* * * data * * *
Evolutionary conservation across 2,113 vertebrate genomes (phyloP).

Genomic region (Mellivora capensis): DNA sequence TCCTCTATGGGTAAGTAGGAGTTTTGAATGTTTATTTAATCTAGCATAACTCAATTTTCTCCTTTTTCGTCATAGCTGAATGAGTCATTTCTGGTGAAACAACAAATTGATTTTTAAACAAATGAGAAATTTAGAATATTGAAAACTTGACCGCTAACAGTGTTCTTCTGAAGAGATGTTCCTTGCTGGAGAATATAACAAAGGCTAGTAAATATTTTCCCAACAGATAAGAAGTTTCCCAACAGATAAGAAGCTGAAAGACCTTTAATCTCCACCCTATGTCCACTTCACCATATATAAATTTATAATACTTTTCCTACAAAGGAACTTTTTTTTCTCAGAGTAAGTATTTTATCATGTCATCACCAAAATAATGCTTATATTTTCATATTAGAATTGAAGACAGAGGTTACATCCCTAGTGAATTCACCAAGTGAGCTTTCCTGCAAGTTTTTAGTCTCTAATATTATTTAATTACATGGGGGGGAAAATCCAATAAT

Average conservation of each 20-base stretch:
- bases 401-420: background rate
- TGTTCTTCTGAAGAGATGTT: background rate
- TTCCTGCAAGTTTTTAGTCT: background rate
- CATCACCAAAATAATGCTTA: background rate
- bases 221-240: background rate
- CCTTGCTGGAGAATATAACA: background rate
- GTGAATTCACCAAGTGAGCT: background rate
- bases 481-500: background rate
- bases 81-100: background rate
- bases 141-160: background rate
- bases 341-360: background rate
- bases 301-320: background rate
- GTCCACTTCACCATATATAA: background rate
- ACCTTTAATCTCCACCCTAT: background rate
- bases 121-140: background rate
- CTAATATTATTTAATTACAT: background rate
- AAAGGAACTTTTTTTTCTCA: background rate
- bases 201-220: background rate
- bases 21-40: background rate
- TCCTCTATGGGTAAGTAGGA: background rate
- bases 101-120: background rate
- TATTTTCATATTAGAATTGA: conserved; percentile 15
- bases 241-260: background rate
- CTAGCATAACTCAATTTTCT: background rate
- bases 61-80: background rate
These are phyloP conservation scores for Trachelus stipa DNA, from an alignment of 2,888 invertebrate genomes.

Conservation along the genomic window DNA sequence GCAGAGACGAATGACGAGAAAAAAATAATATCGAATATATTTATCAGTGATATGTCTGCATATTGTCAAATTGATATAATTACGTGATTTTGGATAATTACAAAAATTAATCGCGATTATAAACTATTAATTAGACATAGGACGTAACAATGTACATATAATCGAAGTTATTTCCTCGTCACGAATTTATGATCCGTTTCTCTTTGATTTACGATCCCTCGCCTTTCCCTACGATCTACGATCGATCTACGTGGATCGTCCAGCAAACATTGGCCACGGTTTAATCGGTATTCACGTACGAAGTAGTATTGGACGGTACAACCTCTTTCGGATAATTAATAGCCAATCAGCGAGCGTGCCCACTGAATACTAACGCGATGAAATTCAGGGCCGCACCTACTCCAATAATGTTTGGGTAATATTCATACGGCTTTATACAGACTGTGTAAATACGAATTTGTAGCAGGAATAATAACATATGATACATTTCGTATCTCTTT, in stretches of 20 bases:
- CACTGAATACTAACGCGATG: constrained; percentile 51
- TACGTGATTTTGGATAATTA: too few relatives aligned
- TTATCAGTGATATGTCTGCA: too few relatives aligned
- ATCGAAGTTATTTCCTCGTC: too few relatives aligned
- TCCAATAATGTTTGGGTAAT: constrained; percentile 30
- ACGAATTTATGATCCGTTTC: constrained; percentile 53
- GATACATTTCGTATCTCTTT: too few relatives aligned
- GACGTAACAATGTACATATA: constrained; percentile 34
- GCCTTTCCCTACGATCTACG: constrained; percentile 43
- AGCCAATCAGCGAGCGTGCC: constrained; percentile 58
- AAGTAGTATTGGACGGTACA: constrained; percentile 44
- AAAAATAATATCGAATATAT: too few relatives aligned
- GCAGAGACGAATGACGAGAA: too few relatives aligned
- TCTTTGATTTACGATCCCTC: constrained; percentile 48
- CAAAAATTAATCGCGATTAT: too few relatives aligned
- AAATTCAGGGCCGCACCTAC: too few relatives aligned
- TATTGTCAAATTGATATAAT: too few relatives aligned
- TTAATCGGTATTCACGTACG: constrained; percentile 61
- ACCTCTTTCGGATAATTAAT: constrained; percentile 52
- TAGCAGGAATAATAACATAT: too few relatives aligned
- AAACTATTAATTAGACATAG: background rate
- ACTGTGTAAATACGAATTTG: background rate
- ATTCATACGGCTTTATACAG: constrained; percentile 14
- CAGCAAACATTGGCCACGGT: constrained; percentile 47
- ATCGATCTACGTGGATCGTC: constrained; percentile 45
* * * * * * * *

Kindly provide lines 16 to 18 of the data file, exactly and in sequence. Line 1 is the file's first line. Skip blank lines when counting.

- GTCCACTTCACCATATATAA: background rate
- ACCTTTAATCTCCACCCTAT: background rate
- bases 121-140: background rate